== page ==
Is it not better to focus on issues of injustice and resist the attempts of polarizing the nation along ethnic and religious sentiments? We can learn from the late Alhaji Maitama Sule who had a prophetic voice for justice. Sule thought that with the emergence of President Muhammadu Buhari, the issues of injustice that had placed religion and ethnicity on the sacrificial altar of politics would be laid to a final rest with the presidential declaration of May 29, 2015: “I belong to no body and I belong to everybody.” He pleaded with President Buhari in these passionate words: “With justice, you can rule Nigeria well. Justice is the key. You should do justice to all and sundry, and I say all and sundry, because Allah says if you are going to judge between people, do justice, irrespective of their tribe, religion or even political inclination; justice must be done to whosoever deserves it….The world itself can never be governed by force, never by fear, even never by power. In the end, what governs is the mind. What conquers is the spirit. And the weapons of governing the mind and conquering the spirit are justice and fair play.”

The dividends of injustice are violence and all forms of agitation. If the leaders of our nation enable justice, then religion and ethnicity would be discharged and acquitted as willing tools in the hands of selfish office holders. Amos warned those who pervert justice (Amos 5:6-7) to establish justice (Amos 5:14-15). This is a divine command: “You shall not pervert the justice due to the poor in his suit.  Keep far from a false charge and do not slay the innocent and righteous, for I will not acquit the wicked.  And you shall take no bribe, for a bribe blinds the officials and subverts the cause of those who are in the right” (Exodus 23:6-8). Justice is life, so “let justice roll down like waters, and righteousness like an overflowing stream” (Amos 5:21-24).

May those who want to cover their evil and dirty deals by causing religious revolution, ethnic violence and internal insurrection never succeed! We need prophets of justice and peace who can speak to power like Amos and other Prophets that confronted the kings to give account of their stewardship in the Old Testament. Self-defence and self-preservation are natural instinct in every human being but we must not forget the mandate of Jesus to love, show mercy and offer no violence to the enemies (Matthew 5: 43-48). With prophetic voices, we have the right to demand for justice when we are oppressed and intimidated. When one of the officers slapped Jesus, he demanded for justice saying, “If I said something wrong, prove it, otherwise, why did you strike me (John 18:22-23)?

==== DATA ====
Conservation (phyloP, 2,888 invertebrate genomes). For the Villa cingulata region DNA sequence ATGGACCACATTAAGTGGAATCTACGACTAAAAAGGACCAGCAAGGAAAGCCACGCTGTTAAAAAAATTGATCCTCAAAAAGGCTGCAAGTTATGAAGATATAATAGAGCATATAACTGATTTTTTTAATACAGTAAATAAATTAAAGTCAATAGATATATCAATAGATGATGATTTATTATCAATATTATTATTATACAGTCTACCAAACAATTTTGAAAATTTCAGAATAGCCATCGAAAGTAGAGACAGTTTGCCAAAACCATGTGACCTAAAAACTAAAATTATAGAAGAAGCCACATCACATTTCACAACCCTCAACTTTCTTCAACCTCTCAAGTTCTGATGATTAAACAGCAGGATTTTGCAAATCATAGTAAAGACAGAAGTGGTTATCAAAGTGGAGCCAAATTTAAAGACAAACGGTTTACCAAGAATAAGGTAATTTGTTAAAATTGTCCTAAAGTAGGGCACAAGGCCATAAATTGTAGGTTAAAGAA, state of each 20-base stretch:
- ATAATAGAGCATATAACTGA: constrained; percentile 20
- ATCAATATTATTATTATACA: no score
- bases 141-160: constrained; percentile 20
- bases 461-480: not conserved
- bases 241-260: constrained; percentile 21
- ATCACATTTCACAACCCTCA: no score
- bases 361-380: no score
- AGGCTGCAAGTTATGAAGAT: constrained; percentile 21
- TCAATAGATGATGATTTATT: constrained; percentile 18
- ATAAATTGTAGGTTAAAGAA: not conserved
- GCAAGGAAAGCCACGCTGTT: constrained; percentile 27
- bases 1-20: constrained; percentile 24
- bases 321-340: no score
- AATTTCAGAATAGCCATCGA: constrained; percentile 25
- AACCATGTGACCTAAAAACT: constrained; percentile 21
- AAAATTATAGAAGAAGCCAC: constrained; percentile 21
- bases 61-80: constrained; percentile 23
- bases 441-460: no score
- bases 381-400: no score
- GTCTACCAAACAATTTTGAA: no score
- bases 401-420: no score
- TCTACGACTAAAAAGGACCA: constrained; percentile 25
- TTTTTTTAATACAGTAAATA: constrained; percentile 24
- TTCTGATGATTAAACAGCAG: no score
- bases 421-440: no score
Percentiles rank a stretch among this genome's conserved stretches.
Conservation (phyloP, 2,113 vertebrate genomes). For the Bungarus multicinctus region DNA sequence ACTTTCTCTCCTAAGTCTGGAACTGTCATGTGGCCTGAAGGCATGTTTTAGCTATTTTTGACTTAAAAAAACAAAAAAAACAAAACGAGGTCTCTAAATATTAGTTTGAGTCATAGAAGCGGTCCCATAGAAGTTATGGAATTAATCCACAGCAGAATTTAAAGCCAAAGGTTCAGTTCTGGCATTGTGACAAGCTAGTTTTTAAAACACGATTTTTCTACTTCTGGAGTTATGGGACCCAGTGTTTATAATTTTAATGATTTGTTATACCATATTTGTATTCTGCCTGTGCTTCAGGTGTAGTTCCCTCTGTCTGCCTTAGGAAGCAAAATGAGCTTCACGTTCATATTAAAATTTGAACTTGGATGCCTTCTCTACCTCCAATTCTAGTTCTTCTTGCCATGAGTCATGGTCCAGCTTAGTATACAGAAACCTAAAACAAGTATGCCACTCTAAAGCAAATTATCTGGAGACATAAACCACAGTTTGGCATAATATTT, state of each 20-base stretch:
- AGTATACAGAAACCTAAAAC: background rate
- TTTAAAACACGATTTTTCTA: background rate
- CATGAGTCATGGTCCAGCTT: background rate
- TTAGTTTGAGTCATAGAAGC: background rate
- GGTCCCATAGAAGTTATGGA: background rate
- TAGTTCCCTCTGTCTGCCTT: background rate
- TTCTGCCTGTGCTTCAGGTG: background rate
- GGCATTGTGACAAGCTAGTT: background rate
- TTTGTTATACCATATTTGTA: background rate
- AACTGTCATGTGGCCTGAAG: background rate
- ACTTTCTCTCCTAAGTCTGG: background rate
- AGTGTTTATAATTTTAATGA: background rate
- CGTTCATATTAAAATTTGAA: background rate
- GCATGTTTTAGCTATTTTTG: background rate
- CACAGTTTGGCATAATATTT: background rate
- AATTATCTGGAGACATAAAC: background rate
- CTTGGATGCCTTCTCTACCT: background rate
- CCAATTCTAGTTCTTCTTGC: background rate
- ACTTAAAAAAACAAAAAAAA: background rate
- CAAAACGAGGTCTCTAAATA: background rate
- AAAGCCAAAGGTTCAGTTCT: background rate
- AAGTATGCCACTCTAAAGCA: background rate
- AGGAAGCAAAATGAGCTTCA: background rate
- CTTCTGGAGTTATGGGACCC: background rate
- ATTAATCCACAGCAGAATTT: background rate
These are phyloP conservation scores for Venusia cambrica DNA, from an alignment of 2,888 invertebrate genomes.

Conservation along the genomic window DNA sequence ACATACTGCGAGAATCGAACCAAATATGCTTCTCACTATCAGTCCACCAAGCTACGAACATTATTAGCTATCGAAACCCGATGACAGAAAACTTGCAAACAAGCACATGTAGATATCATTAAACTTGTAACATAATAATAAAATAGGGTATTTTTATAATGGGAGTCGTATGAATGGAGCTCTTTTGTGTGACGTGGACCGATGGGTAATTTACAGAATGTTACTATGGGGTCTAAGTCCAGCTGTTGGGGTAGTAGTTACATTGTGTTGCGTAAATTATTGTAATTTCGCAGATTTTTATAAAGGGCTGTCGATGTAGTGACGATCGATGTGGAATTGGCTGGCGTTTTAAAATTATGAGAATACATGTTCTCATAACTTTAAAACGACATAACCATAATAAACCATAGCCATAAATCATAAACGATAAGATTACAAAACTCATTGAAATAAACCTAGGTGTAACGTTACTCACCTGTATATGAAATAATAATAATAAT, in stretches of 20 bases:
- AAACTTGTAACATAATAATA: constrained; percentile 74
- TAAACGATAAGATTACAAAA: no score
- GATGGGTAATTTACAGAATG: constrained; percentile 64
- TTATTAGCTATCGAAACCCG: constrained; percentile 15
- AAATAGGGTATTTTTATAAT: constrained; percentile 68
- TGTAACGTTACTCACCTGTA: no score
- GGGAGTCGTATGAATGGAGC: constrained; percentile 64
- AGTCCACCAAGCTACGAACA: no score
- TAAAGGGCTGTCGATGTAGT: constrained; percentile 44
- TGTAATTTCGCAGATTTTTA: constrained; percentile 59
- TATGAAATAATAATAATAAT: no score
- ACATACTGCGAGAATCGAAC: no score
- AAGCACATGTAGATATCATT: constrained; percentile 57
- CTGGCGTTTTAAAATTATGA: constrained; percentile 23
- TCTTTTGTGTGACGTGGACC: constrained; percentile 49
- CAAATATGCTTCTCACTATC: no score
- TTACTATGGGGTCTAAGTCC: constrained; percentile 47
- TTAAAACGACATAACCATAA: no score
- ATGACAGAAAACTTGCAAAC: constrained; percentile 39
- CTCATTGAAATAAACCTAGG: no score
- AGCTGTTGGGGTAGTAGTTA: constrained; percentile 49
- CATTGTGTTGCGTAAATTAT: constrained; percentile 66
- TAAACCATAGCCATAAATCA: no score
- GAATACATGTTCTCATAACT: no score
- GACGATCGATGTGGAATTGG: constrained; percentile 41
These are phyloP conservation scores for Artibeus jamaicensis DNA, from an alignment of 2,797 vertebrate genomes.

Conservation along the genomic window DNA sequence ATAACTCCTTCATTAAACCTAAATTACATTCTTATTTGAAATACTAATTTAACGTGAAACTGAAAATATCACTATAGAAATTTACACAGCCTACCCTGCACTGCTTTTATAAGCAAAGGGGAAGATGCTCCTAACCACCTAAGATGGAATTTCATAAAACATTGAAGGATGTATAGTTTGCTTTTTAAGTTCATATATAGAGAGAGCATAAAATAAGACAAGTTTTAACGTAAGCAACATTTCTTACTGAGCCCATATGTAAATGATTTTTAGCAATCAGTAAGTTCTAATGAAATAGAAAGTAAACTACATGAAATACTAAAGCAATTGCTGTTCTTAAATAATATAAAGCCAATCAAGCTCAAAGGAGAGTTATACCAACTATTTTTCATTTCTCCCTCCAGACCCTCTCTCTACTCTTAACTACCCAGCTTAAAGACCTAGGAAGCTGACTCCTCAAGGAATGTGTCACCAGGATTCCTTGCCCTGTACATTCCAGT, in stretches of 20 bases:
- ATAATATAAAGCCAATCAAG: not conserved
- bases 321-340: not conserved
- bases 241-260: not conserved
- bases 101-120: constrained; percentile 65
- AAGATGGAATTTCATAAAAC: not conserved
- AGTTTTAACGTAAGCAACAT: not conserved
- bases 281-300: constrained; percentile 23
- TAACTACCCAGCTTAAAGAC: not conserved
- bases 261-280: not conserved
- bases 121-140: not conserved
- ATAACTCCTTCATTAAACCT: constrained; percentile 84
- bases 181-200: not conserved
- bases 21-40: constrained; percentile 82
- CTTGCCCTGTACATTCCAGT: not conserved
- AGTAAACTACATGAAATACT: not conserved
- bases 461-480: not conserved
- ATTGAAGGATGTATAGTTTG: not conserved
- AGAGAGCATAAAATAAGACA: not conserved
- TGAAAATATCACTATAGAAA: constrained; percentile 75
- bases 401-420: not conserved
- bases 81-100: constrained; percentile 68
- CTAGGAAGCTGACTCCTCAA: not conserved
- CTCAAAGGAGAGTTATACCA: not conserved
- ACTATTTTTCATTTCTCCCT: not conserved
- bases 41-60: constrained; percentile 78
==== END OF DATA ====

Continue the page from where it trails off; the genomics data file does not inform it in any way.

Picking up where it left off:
Religious leaders and preachers should play the role of prophets of justice and peace. True Prophets must never contribute to the hate speeches that can put the nation asunder. They must dissociate themselves from all forms of violence be it verbal or physical. Non-violence is the power of love in action for humanity. In 2007, Pope Benedict XVI said: “Non violence, for Christians, is not mere tactical behaviour but a person’s way of being, the attitude of one who is convinced of God’s love and power, who is not afraid to confront evil with the weapons of love and truth alone. Loving the enemy is the nucleus of the ‘Christian revolution.’ ” Pope Francis in 2013 declares: “Faith and violence are incompatible.” In his message for the 50th World Day of Peace on January 1, 2017, he calls for “recognition of the primacy of diplomacy over the noise of arms.” The statement from the Vatican Press Office on August 26 when the 2017 theme was announced states, inter alia, that “Violence and Peace are the origin of two opposite ways to building society. May God give Nigeria selfless leaders who value justice and peace. We pray for wisdom for the citizens to vote in leaders who care about the common good irrespective of religious and ethnic affiliation.

Rev. Fr. Omonokhua is the Director of Mission and Dialogue of the Catholic Secretariat of Nigeria, Abuja.